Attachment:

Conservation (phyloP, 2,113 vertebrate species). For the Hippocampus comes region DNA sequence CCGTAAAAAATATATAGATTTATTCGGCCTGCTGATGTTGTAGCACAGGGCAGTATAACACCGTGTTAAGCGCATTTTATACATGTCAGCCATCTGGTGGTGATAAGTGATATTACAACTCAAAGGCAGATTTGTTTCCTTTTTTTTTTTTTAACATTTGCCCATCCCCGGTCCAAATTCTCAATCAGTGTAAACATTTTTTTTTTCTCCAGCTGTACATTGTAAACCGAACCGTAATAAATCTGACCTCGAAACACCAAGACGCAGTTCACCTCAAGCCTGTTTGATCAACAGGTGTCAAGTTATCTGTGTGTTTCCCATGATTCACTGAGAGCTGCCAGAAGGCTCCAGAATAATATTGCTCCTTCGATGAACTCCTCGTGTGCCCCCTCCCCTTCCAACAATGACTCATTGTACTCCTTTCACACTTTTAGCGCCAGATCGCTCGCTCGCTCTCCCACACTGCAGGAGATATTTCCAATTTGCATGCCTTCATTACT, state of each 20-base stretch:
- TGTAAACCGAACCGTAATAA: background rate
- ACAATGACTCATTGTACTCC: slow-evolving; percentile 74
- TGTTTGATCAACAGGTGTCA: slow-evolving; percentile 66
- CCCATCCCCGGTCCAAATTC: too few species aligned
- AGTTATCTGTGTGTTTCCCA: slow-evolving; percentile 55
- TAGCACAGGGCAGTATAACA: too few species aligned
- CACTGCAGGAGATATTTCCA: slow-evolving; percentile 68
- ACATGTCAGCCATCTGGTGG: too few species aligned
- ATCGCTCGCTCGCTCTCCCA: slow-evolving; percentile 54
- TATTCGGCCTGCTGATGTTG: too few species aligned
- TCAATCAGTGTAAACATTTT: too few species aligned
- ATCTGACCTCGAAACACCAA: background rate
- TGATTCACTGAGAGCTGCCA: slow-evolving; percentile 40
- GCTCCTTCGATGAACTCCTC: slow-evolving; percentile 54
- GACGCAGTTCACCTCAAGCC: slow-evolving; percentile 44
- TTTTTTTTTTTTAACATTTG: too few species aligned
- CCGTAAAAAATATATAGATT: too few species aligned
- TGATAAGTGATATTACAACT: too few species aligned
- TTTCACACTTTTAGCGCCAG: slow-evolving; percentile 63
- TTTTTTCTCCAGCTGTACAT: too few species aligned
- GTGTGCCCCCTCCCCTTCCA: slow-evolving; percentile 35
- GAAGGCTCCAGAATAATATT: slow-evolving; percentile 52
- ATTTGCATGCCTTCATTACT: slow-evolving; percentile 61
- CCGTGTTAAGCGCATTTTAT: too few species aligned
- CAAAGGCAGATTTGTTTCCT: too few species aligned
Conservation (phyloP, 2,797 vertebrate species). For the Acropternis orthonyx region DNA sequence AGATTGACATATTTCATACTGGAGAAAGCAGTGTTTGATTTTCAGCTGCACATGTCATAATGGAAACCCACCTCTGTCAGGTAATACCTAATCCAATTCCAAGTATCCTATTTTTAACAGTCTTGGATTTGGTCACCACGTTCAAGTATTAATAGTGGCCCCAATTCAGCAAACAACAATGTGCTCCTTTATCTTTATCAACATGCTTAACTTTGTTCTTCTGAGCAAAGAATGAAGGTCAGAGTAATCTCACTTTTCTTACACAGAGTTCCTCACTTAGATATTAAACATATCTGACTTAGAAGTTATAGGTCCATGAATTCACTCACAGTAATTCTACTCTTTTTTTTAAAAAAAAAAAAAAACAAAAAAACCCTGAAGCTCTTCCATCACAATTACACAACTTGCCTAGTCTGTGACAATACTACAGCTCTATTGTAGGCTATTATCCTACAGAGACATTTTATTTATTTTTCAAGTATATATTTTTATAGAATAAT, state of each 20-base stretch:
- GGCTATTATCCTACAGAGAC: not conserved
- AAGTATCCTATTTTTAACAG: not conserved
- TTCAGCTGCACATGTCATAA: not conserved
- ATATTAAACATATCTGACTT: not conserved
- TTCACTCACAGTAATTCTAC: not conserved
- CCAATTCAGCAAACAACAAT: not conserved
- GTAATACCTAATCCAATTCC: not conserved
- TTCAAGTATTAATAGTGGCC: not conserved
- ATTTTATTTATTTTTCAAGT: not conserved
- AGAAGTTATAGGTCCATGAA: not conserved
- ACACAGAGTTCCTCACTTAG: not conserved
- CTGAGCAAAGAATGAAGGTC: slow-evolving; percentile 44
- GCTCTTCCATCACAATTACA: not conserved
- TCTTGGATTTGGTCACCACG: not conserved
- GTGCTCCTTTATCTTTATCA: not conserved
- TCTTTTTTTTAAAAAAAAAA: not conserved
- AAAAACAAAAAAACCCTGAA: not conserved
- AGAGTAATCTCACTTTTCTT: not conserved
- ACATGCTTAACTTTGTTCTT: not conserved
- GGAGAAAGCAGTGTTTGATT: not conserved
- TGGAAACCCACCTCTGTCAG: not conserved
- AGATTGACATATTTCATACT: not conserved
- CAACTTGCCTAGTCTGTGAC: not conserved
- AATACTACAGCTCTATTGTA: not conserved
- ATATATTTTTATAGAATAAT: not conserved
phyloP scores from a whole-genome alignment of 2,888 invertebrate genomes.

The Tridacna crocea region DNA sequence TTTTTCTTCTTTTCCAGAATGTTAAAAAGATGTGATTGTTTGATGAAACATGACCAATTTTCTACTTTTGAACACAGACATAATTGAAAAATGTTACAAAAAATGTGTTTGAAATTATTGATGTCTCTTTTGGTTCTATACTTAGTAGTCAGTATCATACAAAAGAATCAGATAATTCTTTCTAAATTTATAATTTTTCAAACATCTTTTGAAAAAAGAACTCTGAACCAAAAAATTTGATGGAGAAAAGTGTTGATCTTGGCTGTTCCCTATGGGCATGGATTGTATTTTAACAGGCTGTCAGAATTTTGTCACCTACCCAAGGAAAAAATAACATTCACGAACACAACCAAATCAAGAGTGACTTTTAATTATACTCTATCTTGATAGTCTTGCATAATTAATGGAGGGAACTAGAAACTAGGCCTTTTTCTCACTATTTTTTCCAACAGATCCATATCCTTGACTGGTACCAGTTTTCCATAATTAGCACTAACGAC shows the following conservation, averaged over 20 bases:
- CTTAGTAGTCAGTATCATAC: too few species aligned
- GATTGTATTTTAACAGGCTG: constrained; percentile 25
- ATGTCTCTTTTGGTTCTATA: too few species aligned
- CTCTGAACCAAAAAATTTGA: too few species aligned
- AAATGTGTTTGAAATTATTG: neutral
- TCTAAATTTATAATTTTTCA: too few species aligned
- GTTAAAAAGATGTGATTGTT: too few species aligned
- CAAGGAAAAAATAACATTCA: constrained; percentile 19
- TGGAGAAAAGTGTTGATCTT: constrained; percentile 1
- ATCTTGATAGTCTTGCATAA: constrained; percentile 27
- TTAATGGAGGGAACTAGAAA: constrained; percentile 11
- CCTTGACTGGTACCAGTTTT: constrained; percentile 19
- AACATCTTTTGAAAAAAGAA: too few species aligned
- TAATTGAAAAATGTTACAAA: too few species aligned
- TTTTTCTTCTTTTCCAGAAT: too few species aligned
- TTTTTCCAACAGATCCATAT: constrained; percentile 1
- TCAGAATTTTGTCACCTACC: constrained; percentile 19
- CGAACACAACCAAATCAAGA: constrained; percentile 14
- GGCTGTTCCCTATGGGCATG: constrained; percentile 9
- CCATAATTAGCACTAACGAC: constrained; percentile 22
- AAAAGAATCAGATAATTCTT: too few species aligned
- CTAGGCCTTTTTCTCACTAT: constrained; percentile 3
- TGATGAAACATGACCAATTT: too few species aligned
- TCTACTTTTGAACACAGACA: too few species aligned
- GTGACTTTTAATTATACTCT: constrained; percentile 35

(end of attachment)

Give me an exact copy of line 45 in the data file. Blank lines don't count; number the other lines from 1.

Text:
- AGAGTAATCTCACTTTTCTT: not conserved